When considering an organisation’s position and defensibility in terms of did they comply or not, organisations will need to develop an understanding on the specific requirements, and how exactly they have implemented “technical and organisational measures to show that they have considered and integrated data protection into their processing activities”1.
Conclusion: Australian organisations and agencies need to embrace the European Union’s new General Data Protection Regulation (GDPR) legal framework for protecting and managing Private Individuals Information (PII). There is considerable risk to organisations that do not take action to comply, financially and to organisations’ brands.
There are also potential upsides in embracing the requirements and being able to demonstrate compliance with the accountability principles, and implementing both technical and organisational measures that ensure all processing activities comply with the GDPR.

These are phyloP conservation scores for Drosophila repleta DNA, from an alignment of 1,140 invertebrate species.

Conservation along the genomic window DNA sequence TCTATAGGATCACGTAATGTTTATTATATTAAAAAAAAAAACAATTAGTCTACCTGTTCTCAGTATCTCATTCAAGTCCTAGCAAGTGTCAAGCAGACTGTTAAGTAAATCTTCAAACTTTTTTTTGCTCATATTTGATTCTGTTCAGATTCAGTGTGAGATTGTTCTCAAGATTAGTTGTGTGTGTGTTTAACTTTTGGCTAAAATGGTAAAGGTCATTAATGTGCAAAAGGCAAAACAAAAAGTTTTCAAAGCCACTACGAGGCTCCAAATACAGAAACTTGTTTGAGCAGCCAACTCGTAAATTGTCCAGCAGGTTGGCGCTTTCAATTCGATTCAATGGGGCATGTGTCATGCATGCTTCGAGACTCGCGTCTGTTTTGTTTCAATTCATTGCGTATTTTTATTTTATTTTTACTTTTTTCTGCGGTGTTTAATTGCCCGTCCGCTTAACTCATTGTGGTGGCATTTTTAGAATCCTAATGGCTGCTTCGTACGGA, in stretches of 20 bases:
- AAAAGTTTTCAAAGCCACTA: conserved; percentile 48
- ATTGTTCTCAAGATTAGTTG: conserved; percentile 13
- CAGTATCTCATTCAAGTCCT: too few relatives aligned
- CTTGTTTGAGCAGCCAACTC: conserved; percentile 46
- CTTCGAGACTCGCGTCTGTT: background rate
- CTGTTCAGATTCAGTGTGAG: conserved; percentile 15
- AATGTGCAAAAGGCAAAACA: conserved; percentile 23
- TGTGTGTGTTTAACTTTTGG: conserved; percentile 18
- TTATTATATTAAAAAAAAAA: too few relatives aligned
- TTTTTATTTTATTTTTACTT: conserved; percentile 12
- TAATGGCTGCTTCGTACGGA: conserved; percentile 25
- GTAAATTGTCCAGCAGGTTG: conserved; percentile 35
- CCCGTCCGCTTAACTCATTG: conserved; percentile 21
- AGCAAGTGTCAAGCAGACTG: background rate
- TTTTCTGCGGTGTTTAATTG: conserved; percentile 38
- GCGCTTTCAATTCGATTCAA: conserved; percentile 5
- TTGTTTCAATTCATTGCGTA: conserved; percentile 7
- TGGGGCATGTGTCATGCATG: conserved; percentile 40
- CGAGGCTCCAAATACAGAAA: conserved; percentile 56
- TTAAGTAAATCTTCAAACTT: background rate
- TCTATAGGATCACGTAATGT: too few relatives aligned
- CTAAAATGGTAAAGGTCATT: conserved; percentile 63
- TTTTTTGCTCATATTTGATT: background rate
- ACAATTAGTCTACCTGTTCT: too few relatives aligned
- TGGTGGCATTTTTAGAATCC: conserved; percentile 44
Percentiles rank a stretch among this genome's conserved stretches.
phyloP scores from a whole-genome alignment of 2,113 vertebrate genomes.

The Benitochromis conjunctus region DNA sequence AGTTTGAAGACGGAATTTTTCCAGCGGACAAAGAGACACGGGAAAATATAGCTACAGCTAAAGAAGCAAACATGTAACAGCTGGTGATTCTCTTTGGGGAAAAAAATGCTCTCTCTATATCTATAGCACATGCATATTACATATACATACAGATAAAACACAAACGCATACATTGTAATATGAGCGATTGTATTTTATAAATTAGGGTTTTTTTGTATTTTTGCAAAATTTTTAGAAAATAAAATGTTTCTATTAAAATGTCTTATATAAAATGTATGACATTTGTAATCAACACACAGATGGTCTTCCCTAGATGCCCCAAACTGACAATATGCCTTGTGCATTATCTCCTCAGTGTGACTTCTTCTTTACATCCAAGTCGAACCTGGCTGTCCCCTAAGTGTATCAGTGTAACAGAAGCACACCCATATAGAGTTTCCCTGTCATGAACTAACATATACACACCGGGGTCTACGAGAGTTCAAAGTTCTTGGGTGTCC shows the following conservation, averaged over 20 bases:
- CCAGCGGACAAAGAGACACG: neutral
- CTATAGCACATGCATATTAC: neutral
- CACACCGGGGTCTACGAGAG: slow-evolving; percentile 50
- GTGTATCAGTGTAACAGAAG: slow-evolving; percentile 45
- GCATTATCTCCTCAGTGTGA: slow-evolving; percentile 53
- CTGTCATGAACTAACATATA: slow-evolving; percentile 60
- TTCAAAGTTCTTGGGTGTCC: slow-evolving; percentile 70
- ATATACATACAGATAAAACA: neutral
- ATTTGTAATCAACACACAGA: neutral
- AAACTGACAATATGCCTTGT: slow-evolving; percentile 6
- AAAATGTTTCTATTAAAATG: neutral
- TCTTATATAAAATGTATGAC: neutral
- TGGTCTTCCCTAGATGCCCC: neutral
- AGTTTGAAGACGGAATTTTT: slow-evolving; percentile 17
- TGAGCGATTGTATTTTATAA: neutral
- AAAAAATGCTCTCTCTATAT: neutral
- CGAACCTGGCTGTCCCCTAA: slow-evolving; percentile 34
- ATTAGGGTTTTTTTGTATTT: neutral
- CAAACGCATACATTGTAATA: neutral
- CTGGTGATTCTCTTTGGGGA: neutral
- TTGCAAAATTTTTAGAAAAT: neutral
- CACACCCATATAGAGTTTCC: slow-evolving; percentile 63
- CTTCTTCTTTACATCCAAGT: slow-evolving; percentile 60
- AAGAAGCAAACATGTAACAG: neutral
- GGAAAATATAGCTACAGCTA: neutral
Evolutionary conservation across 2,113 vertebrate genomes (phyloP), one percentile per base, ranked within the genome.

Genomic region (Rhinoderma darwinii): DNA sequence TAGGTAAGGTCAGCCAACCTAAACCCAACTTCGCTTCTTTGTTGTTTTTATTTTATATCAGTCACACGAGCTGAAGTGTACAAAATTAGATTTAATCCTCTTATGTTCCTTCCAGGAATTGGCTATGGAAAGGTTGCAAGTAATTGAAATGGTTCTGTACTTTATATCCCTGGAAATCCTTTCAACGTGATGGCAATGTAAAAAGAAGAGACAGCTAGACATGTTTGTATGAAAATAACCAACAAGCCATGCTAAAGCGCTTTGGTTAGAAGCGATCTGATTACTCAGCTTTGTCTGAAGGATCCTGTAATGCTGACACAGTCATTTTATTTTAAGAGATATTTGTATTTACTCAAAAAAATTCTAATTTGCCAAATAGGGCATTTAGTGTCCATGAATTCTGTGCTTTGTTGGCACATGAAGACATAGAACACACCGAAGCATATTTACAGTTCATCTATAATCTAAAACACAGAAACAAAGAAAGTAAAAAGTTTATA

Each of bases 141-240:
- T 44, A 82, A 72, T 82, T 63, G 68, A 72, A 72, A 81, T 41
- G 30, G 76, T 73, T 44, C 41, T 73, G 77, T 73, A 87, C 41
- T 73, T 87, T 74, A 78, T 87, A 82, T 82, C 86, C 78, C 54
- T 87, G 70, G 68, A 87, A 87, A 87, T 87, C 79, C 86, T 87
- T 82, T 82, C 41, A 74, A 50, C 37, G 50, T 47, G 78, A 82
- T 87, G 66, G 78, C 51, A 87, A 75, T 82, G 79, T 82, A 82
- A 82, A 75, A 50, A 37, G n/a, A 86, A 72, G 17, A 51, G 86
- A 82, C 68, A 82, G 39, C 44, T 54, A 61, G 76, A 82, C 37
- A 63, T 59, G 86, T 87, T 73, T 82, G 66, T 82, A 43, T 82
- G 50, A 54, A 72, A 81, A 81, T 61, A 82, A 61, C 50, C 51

Whilst Australian companies may already have practices in place that comply with the Australian Privacy Act 1988, GDPR has a number of additional requirements, including the potential appointment of “data protection officers”. Action should already be taking place, and organisations should not underestimate the time and effort it may take to reach and maintain compliance.
Conclusion: The introduction of Software Defined Networking (SDN) offerings touted a number of benefits around simpler and more agile network management and provisioning, lowering capital and operational costs.